André Greipel has announced he will retire at the end of the 2021 season, calling time on a 16-year stint at the top level of cycling.
The German announced before the start of stage 20 of the Tour de France that he would be climbing off for good at the end of the year and that this would be his final French Grand Tour, where he's won 11 stages in 11 participations.
The 39-year-old had originally planned to retire at the end of 2022, when his three-year contract with Israel Start-Up Nation expired, but has called it a day a year early.
"So tomorrow’s stage will definitely be my last in the Tour de France and after 2021 I will also retire," Greipel said.
"I’m super happy with what I've achieved together with my team-mates and the staff around me. I was always happy with the support that I had around. Without my teammates, the staff, and of course my family I wouldn’t have achieved what I have."
Greipel says he's looking forward to spending more time with his family but also hopes to stay in the sport, although his exact plans are not yet defined.
"I’m not looking back in anger. I’m looking to the future with a lot of happiness because I can do what I want. I can suffer when I want and of course, spend a lot of time with my family. I wish everyone a good time in the pro peloton. I hope to somehow stay in cycling. I’m really thankful for everyone around me in my career. My family, my trainers, and everybody who was part of my career. I’ll see you around," he finished.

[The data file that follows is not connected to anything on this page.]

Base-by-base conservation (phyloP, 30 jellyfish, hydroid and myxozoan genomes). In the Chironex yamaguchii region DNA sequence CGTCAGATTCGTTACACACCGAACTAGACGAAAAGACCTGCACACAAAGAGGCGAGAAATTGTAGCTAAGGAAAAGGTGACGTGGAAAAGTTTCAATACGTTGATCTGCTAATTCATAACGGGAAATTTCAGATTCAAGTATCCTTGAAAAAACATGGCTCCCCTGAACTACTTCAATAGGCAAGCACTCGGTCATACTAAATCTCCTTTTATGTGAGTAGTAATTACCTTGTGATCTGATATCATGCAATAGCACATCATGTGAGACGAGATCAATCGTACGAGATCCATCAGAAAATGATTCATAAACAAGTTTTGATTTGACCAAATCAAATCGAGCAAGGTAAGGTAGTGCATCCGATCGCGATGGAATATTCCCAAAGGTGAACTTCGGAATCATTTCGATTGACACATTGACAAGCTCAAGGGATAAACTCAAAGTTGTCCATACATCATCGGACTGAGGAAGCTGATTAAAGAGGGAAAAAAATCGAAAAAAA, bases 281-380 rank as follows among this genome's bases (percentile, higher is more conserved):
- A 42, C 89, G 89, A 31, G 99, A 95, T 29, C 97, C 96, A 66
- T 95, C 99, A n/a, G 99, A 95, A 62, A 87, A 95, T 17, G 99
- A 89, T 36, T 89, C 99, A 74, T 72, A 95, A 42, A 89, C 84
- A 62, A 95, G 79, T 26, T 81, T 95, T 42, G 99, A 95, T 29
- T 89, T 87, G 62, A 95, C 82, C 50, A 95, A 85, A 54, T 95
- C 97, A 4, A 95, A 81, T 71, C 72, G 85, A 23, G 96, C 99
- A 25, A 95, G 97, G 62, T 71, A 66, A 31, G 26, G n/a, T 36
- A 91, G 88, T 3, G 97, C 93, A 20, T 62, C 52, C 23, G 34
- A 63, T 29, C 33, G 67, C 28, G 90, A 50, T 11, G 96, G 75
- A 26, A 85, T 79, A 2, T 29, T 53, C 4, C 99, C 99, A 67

Greipel has taken 158 victories in his career, the most of any current active rider, and returned to winning ways in 2021 after a two-year drought, winning stage four of the Vuelta a Andalucia Ruta Ciclista Del Sol and Trofeo Alcudia-Port d'Alcudia.
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Hi. I'm Cycling Weekly's Weekend Editor. I like writing offbeat features and eating too much bread when working out on the road at bike races.
Before joining Cycling Weekly I worked at The Tab and I've also written for Vice, Time Out, and worked freelance for The Telegraph (I know, but I needed the money at the time so let me live).
I also worked for ITV Cycling between 2011-2018 on their Tour de France and Vuelta a España coverage. Sometimes I'd be helping the producers make the programme and other times I'd be getting the lunches. Just in case you were wondering - Phil Liggett and Paul Sherwen had the same ham sandwich every day, it was great.
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